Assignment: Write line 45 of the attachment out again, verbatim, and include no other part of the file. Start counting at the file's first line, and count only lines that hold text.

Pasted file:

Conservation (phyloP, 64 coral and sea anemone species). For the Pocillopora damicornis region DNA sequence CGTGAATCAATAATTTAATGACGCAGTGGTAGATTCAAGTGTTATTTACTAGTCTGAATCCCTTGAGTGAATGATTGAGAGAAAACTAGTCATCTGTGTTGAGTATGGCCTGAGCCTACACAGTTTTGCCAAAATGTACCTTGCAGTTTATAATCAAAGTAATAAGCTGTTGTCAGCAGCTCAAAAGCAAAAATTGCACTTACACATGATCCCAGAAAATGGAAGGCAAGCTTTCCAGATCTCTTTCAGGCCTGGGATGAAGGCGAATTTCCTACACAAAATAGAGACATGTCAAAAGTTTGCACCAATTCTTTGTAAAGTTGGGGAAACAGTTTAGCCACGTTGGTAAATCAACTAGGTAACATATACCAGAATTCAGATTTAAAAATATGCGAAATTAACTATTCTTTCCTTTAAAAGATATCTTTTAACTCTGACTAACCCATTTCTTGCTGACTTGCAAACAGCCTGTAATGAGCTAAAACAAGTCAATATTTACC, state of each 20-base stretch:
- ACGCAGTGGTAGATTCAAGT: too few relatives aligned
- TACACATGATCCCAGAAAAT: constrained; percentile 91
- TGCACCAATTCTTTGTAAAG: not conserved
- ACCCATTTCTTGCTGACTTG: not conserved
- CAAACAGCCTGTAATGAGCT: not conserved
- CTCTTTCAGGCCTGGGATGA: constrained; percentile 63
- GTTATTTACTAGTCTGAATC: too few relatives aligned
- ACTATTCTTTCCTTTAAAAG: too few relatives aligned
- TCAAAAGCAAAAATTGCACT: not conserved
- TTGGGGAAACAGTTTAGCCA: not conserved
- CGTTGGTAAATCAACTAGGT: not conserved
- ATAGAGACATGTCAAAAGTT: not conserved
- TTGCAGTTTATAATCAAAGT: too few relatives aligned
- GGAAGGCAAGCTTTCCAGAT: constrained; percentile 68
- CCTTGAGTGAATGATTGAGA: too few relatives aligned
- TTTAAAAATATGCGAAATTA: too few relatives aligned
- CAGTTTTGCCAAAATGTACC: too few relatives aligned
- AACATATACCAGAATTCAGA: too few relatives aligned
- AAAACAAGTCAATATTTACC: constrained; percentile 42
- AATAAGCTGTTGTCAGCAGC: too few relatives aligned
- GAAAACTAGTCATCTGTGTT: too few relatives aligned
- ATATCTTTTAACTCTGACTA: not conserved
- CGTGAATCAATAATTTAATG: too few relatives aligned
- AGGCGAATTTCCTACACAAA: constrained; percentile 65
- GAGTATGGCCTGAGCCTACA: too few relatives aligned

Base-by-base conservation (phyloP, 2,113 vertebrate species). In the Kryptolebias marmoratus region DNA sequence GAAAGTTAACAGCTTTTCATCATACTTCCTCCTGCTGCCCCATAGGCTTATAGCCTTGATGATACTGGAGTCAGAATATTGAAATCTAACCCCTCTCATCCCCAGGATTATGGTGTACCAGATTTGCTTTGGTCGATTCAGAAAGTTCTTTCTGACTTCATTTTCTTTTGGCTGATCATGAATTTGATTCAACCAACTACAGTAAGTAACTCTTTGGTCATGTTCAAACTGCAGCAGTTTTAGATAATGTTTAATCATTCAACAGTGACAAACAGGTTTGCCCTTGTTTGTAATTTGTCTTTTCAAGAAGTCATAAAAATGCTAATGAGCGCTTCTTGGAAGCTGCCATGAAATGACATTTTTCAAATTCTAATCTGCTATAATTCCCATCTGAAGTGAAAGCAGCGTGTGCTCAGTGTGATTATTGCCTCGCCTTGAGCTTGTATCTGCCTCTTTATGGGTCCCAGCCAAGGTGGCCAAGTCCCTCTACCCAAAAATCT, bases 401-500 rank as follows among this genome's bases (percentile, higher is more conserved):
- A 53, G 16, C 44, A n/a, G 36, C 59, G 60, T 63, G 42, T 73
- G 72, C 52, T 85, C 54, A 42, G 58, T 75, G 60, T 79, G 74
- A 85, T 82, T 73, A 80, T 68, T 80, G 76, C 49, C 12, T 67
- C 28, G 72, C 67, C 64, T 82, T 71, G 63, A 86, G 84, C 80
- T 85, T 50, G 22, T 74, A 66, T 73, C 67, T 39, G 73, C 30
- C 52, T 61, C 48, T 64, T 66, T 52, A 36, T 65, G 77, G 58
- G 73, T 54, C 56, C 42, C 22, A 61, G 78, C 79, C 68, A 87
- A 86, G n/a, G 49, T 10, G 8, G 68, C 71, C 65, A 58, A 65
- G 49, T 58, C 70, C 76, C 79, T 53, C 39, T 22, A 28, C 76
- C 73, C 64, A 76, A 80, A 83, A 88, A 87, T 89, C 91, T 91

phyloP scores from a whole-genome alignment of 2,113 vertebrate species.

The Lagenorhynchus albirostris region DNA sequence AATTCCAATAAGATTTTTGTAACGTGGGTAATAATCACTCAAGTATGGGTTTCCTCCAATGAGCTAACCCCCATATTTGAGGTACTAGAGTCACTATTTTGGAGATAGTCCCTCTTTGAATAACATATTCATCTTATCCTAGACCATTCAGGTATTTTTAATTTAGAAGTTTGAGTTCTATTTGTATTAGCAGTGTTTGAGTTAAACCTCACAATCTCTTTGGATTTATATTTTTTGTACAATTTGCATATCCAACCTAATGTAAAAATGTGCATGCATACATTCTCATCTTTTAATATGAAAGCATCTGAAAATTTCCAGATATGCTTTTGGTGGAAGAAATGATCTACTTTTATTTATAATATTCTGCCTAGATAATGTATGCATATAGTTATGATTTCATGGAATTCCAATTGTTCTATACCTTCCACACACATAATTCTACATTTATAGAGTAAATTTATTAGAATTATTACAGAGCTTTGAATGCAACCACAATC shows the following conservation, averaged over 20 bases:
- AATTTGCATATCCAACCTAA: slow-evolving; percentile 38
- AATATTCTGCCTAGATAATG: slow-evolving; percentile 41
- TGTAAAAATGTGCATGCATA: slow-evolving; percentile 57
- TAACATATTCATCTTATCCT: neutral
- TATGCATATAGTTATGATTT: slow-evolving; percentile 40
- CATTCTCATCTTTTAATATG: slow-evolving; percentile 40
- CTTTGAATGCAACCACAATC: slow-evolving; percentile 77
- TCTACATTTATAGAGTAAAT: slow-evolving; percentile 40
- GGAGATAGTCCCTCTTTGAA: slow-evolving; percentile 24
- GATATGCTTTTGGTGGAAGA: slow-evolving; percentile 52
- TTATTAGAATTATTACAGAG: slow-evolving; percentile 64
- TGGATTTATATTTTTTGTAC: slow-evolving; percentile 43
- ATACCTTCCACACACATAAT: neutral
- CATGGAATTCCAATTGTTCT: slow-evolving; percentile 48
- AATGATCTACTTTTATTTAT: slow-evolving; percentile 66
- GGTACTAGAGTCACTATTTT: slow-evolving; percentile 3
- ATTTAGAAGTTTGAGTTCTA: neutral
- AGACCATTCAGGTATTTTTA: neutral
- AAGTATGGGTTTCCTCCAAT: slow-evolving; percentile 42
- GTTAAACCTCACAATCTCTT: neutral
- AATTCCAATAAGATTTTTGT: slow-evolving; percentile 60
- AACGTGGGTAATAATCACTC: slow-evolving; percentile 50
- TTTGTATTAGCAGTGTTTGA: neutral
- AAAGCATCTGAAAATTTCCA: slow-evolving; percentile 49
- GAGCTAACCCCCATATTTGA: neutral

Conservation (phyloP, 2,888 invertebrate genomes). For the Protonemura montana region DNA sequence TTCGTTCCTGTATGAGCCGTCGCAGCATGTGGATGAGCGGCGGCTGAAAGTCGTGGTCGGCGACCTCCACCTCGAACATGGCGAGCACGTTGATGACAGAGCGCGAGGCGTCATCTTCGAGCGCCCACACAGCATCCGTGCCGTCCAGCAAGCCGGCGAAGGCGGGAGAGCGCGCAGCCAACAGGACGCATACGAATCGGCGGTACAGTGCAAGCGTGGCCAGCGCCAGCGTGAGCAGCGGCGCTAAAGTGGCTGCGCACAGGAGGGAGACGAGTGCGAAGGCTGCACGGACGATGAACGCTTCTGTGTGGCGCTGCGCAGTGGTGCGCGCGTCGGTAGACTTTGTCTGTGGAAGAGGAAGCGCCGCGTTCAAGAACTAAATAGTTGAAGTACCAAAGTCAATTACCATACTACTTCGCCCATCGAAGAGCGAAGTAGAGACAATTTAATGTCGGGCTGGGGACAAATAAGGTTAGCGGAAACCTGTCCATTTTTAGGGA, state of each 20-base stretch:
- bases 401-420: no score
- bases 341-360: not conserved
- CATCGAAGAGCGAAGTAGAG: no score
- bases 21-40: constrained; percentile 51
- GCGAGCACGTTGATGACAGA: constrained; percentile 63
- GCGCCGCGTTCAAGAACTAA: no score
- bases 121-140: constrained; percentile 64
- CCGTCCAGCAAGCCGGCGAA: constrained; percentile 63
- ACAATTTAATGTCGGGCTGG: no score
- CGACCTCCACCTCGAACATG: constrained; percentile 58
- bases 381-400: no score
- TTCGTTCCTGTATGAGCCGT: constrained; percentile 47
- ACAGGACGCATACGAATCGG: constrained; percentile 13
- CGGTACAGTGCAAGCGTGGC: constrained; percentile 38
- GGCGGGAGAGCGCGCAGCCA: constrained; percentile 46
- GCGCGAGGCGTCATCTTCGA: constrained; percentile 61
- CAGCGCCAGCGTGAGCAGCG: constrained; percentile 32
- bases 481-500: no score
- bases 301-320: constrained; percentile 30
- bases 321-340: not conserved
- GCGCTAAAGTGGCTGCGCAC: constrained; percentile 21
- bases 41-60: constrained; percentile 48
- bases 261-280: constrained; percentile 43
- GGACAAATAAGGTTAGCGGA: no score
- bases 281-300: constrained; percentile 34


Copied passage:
- CATTCTCATCTTTTAATATG: slow-evolving; percentile 40